Outspoken MP Ali Motahari criticized the intelligence agencies of the Islamic Revolutionary Guard Corps (IRGC) in an open session of parliament on August 16.
“Expansion of the range of activities of the intelligence units of the IRGC is not acceptable,” said the deputy speaker of Iran’s parliament. “Interference of the intelligence organs in each other’s domains is not sustainable.”
Motahari also criticized the current intelligence minister, who has been re-nominated by President Hassan Rouhani.
“Mahmoud Alavi proved not to be an appropriate man for the field of intelligence,” he said.
Motahari was speaking during a session for vetting Alavi’s credentials. He insisted his opposition to reinstating Alavi is in fact rooted in the “structural defect” of Iran’s intelligence institutions and not personal.
Explicitly referring to the expansion of the IRGC’s range of intelligence activities, including its meddling in media and student affairs, Motahari noted, “We need a man who is capable of stopping other institutions and organizations from interference in the country’s intelligence [work]”.
Firing back, Alavi said, “The honorable MP speaks as if somebody has violated our [Intelligence Ministry] authority. That’s not the way it is.”
Alavi maintained that authority is consigned either by the supreme leader or the parliament.
“If the supreme leader orders us to give away all of our authority to another entity, we bow and obey,” he said.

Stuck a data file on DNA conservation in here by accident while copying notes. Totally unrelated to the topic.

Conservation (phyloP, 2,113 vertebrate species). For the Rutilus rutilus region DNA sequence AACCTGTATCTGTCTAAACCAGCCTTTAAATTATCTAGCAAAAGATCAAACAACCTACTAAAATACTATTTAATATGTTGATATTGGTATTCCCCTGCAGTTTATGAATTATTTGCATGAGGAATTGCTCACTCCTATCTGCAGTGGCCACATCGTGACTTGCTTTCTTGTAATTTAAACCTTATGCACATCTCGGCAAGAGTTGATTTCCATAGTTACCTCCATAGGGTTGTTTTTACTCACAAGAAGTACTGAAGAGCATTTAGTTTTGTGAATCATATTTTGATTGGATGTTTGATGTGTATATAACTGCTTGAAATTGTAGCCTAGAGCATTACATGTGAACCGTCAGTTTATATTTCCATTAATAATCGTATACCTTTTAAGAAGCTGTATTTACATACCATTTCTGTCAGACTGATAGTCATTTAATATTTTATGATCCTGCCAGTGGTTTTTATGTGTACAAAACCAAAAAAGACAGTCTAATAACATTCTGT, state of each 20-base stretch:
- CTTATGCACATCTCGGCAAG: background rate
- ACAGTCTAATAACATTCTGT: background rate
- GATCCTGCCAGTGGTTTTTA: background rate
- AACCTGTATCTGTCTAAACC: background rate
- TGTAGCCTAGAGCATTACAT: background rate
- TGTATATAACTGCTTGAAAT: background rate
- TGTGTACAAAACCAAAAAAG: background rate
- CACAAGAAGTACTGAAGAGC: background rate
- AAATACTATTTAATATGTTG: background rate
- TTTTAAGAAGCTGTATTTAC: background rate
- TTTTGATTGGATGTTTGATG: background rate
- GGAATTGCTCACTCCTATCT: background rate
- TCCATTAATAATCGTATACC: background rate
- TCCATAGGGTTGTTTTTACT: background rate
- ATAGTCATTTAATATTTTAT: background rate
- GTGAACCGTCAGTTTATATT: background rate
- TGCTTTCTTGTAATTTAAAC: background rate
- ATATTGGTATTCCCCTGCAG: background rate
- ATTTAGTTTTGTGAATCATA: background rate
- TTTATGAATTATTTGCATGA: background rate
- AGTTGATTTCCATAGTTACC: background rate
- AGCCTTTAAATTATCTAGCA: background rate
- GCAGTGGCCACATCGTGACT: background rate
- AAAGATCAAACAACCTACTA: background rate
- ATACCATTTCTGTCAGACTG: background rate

There have been doubts about Rouhani’s ability to control intelligence agencies since his administration’s early days.
In December 2013, former Intelligence Minister Ali Younesi (2000-2005) had lamented that Rouhani’s then newly formed government had not been able to “conquer” the Intelligence Ministry.
However, Rouhani, while defending his ministers on August 15, told the parliament, “I have asked Alavi, as the head of the Council for Intelligence Coordination, to coordinate all intelligence activities, in full force.”
Meanwhile, Rouhani emphasized that all other intelligence entities should operate in coordination with the ministry.
However, the supreme leader has played the main role in creating parallel intelligence apparatuses.
During the presidency of reformist Mohammed Khatami (1997-2005), the first intelligence minister picked by Khamenei became embroiled in a huge scandal, called “chain killings,” the murder of several prominent activists.
It was revealed that the Intelligence Ministry had organized the assassinations, and the minister had to resign. As Khatami insisted on appointing his choice to the post, the IRGC began expanding its own parallel intelligence unit.
Later in 2009, Khamenei made it even more official by converting this unit into an agency and personally appointing the head of the new IRGC Intelligence Agency.
Moreover, the supreme leader and the judiciary have their own special intelligence institutions who are not accountable to the government.
In many cases, including the recent detention of more than 12 Telegram admins, the parallel intelligence entities proved capable of overruling the Intelligence Ministry.
While the ministry was against their detention, the judiciary decided to indict and keep most of the detainees behind bars.
In addition, the intelligence minister, along with Iran’s ministers of foreign affairs, defense, and science and higher education, are always selected with the supreme leader’s consent.
Reportedly, Iran ranks ninth based on the number of intelligence personnel. Iran’s Intelligence Ministry official personnel are estimated to be as many as 19,500. Nevertheless, the number is much higher for all of the parallel intelligence apparatuses personnel, which has been kept secret.
Russia, the United States, and China are at the top of the table with 170,000, 142,000, and 84,000 personnel, respectively.